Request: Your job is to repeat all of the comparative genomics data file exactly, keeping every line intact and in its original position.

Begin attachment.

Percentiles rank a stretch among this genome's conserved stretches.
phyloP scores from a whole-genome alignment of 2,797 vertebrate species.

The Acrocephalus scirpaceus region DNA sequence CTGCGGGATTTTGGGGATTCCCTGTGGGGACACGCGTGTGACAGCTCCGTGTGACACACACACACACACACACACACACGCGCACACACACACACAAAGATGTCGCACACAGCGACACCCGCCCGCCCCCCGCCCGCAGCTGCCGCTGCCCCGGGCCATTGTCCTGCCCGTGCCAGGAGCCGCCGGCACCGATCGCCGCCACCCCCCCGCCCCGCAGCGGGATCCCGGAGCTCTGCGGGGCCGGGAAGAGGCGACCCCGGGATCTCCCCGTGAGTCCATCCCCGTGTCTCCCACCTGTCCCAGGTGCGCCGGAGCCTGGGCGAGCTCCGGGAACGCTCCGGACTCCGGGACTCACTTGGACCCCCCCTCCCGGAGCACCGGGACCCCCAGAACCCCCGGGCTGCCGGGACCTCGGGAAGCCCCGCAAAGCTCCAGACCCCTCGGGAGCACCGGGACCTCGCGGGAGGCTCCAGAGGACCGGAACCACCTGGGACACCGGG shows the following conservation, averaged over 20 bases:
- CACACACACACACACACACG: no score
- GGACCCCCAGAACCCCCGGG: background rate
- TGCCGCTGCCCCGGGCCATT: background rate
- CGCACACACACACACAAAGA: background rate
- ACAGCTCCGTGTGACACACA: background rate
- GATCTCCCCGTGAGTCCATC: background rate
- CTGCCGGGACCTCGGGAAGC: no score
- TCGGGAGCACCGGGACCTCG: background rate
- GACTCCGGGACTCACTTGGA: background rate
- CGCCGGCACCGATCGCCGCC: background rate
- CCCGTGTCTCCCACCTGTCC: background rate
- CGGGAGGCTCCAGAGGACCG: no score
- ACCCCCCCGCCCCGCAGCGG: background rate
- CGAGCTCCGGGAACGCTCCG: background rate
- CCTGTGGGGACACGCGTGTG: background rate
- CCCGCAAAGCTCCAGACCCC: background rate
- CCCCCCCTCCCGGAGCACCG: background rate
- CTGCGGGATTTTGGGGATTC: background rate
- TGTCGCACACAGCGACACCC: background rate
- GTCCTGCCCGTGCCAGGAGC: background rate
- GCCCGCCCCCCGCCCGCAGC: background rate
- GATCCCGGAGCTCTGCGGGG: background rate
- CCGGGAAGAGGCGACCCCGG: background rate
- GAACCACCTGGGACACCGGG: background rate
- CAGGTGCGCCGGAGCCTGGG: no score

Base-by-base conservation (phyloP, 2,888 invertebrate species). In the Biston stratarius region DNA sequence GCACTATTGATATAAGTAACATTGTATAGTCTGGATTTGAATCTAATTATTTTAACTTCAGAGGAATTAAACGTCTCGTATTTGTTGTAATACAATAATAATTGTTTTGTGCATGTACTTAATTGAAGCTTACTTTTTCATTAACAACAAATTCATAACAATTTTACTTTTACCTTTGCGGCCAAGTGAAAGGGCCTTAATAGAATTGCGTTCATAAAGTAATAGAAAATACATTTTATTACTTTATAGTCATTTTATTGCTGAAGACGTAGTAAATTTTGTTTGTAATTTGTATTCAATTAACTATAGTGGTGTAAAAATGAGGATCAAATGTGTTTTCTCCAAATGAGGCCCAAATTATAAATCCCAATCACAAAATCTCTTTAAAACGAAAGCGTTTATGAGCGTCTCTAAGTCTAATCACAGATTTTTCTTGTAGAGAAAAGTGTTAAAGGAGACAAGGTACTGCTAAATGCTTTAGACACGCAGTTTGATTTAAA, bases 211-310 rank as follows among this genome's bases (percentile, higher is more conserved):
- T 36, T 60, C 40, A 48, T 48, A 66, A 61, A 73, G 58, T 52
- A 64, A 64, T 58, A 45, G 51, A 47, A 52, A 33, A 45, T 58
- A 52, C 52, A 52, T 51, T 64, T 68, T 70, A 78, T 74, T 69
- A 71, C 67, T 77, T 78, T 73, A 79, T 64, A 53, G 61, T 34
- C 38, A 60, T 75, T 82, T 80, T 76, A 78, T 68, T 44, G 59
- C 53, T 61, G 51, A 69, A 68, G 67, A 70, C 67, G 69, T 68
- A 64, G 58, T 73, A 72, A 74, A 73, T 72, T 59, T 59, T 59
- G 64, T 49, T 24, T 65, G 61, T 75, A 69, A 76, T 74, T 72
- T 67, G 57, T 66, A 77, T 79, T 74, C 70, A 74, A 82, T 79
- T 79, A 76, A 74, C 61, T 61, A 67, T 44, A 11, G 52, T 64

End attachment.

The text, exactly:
Percentiles rank a stretch among this genome's conserved stretches.
phyloP scores from a whole-genome alignment of 2,797 vertebrate species.

The Acrocephalus scirpaceus region DNA sequence CTGCGGGATTTTGGGGATTCCCTGTGGGGACACGCGTGTGACAGCTCCGTGTGACACACACACACACACACACACACACGCGCACACACACACACAAAGATGTCGCACACAGCGACACCCGCCCGCCCCCCGCCCGCAGCTGCCGCTGCCCCGGGCCATTGTCCTGCCCGTGCCAGGAGCCGCCGGCACCGATCGCCGCCACCCCCCCGCCCCGCAGCGGGATCCCGGAGCTCTGCGGGGCCGGGAAGAGGCGACCCCGGGATCTCCCCGTGAGTCCATCCCCGTGTCTCCCACCTGTCCCAGGTGCGCCGGAGCCTGGGCGAGCTCCGGGAACGCTCCGGACTCCGGGACTCACTTGGACCCCCCCTCCCGGAGCACCGGGACCCCCAGAACCCCCGGGCTGCCGGGACCTCGGGAAGCCCCGCAAAGCTCCAGACCCCTCGGGAGCACCGGGACCTCGCGGGAGGCTCCAGAGGACCGGAACCACCTGGGACACCGGG shows the following conservation, averaged over 20 bases:
- CACACACACACACACACACG: no score
- GGACCCCCAGAACCCCCGGG: background rate
- TGCCGCTGCCCCGGGCCATT: background rate
- CGCACACACACACACAAAGA: background rate
- ACAGCTCCGTGTGACACACA: background rate
- GATCTCCCCGTGAGTCCATC: background rate
- CTGCCGGGACCTCGGGAAGC: no score
- TCGGGAGCACCGGGACCTCG: background rate
- GACTCCGGGACTCACTTGGA: background rate
- CGCCGGCACCGATCGCCGCC: background rate
- CCCGTGTCTCCCACCTGTCC: background rate
- CGGGAGGCTCCAGAGGACCG: no score
- ACCCCCCCGCCCCGCAGCGG: background rate
- CGAGCTCCGGGAACGCTCCG: background rate
- CCTGTGGGGACACGCGTGTG: background rate
- CCCGCAAAGCTCCAGACCCC: background rate
- CCCCCCCTCCCGGAGCACCG: background rate
- CTGCGGGATTTTGGGGATTC: background rate
- TGTCGCACACAGCGACACCC: background rate
- GTCCTGCCCGTGCCAGGAGC: background rate
- GCCCGCCCCCCGCCCGCAGC: background rate
- GATCCCGGAGCTCTGCGGGG: background rate
- CCGGGAAGAGGCGACCCCGG: background rate
- GAACCACCTGGGACACCGGG: background rate
- CAGGTGCGCCGGAGCCTGGG: no score

Base-by-base conservation (phyloP, 2,888 invertebrate species). In the Biston stratarius region DNA sequence GCACTATTGATATAAGTAACATTGTATAGTCTGGATTTGAATCTAATTATTTTAACTTCAGAGGAATTAAACGTCTCGTATTTGTTGTAATACAATAATAATTGTTTTGTGCATGTACTTAATTGAAGCTTACTTTTTCATTAACAACAAATTCATAACAATTTTACTTTTACCTTTGCGGCCAAGTGAAAGGGCCTTAATAGAATTGCGTTCATAAAGTAATAGAAAATACATTTTATTACTTTATAGTCATTTTATTGCTGAAGACGTAGTAAATTTTGTTTGTAATTTGTATTCAATTAACTATAGTGGTGTAAAAATGAGGATCAAATGTGTTTTCTCCAAATGAGGCCCAAATTATAAATCCCAATCACAAAATCTCTTTAAAACGAAAGCGTTTATGAGCGTCTCTAAGTCTAATCACAGATTTTTCTTGTAGAGAAAAGTGTTAAAGGAGACAAGGTACTGCTAAATGCTTTAGACACGCAGTTTGATTTAAA, bases 211-310 rank as follows among this genome's bases (percentile, higher is more conserved):
- T 36, T 60, C 40, A 48, T 48, A 66, A 61, A 73, G 58, T 52
- A 64, A 64, T 58, A 45, G 51, A 47, A 52, A 33, A 45, T 58
- A 52, C 52, A 52, T 51, T 64, T 68, T 70, A 78, T 74, T 69
- A 71, C 67, T 77, T 78, T 73, A 79, T 64, A 53, G 61, T 34
- C 38, A 60, T 75, T 82, T 80, T 76, A 78, T 68, T 44, G 59
- C 53, T 61, G 51, A 69, A 68, G 67, A 70, C 67, G 69, T 68
- A 64, G 58, T 73, A 72, A 74, A 73, T 72, T 59, T 59, T 59
- G 64, T 49, T 24, T 65, G 61, T 75, A 69, A 76, T 74, T 72
- T 67, G 57, T 66, A 77, T 79, T 74, C 70, A 74, A 82, T 79
- T 79, A 76, A 74, C 61, T 61, A 67, T 44, A 11, G 52, T 64